Loury concludes that the central issue is “a question of narrative.” Are Americans to look back through a “dark lens” at the United States as a white supremacist, illegitimate force? Or take the “developmental” view of what it has become over time—“the greatest force for human liberty on this planet”? He ends with the admonition that “[t]he narrative we blacks settle upon about the American project is fundamentally important to our nation’s future.” Likewise, Canada must decide if our own unproductive “dark lens” of colonialism will continue to guide the reconciliation process we all claim to yearn for.
Actual history is complex. Narratives are built around simplistic themes. The theme promoted by Cancel Canada Day activists is that the oppressor-oppression relationship between non-indigenous and indigenous Canadians is immutable. Such fatalism is divisive and psychologically harmful to us all, but the greatest harm falls on indigenous youth. Where is their motivation to succeed as full and equal Canadians to come from if their role models radiate hopelessness? Like America’s black youth, indigenous youngsters need to hear a counter-theme, grounded in the reality that the actual practices of slavery and colonization are over, never to return, that progress has been made, and will continue to be made.
Last month, a 1998 film “The Last Days,” winner of an Academy Award for best documentary feature, began streaming on Netflix. Its title reflects the fact that within a span of several weeks, late in World War II, more than 400,000 Hungarian Jews were zealously rounded up and eradicated by Nazi Germany. The film traces the post-Holocaust lives of five Hungarian Jewish survivors.
I am not introducing the theme of the Holocaust and its survivors as an analogy to the IRS. The IRS bears no literal comparison to the Holocaust, even though it has become commonplace for ignorant and/or eager virtue-signalling commentators to do exactly that. I bring up the film because it bears an important message that could be of enormous benefit to indigenous youth, a message that has been scanted in the media or suppressed by activists committed to the perpetual-victimhood narrative, namely: We are not defined by what others did to us.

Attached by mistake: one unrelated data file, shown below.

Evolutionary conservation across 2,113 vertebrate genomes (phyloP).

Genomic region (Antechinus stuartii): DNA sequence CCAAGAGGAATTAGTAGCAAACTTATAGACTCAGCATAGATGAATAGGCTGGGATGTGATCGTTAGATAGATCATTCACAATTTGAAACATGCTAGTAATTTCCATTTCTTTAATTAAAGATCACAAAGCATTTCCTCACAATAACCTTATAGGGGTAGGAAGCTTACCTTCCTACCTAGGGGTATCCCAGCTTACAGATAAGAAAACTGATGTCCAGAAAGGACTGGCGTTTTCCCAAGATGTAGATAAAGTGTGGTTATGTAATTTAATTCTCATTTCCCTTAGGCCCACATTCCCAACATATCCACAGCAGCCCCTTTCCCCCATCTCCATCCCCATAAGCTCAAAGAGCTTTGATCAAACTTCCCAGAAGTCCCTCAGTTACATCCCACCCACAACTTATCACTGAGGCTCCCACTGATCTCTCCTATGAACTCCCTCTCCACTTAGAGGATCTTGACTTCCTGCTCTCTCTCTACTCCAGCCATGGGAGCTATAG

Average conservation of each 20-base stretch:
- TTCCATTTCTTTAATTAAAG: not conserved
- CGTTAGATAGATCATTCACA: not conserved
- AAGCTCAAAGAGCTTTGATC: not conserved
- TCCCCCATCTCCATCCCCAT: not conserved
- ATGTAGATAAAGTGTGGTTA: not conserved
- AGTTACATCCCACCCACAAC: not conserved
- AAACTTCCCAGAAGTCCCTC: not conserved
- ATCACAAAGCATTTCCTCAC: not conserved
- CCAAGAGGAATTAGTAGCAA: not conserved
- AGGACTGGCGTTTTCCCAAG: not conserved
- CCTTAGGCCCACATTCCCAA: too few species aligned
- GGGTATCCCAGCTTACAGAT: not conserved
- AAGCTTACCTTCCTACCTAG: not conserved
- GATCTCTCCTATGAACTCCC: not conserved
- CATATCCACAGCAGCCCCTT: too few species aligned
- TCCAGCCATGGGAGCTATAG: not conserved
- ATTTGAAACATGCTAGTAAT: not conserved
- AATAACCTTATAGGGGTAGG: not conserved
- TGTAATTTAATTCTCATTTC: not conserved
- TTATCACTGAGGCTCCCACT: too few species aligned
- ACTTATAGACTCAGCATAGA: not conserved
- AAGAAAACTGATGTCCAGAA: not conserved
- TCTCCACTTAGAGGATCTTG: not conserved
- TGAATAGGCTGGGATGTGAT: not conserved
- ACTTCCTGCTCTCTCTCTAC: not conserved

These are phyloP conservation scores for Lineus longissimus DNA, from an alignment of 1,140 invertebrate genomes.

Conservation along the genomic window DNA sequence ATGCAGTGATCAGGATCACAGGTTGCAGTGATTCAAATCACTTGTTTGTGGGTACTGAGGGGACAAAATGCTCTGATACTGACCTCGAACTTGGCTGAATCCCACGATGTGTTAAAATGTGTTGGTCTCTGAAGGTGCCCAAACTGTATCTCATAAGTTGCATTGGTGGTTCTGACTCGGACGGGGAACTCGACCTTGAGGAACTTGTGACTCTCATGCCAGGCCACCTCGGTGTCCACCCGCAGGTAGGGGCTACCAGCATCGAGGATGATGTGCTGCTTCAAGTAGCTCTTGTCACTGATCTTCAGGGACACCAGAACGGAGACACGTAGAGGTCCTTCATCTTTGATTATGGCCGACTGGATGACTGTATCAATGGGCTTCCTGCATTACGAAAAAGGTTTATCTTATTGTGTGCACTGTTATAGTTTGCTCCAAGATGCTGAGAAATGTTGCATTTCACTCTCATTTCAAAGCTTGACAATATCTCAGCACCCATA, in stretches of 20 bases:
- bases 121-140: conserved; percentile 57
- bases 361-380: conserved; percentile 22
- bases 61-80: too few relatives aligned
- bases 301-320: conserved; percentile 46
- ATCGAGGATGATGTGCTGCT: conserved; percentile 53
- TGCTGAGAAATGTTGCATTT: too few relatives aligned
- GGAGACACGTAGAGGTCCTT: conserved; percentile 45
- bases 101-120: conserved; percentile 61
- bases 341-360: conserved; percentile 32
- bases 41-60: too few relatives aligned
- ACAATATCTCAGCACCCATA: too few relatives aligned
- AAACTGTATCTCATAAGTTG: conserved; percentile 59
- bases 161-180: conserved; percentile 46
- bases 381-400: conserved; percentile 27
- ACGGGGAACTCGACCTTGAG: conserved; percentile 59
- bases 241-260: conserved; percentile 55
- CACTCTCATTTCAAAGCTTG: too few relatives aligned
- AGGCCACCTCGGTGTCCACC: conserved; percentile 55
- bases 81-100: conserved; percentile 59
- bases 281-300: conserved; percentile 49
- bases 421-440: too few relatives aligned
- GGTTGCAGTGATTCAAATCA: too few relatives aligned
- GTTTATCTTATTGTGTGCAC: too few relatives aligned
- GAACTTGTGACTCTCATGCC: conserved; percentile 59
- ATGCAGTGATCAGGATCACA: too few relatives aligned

Post-Holocaust, the film’s subjects more than survived. They thrived. They married and built healthy families. They realized their talents in fulfilling jobs and vocations. They did not forget, of course. The film documents their return to Auschwitz 50 years later, then in their 70s, with their adult children, a sorrowful sojourn in which no horrific details were spared. Appropriately, there were tears and silence amid reflection on the mystery of man’s limitless inhumanity to man. But that was not how the film ended. It ended with scenes of joyous family celebrations and the laughter of children.
The stories of these extraordinarily resilient survivors do not reflect the experience of all survivors, obviously, as many survivors were too broken to recover. But they do reflect the response to the Holocaust of the Jewish people. They convey a powerful message the children and grandchildren of survivors of all forms of oppression need to hear: Injustice and human suffering must never be forgotten, but commemoration of a sorrowful past and affirmation of faith in a better future can co-exist in harmony.
Barbara Kay has been a weekly columnist for the National Post since 2003. She also writes for thepostmillennial.com, Quillette, and The Dorchester Review. She is the author of three books.
Views expressed in this article are the opinions of the author and do not necessarily reflect the views of The Epoch Times.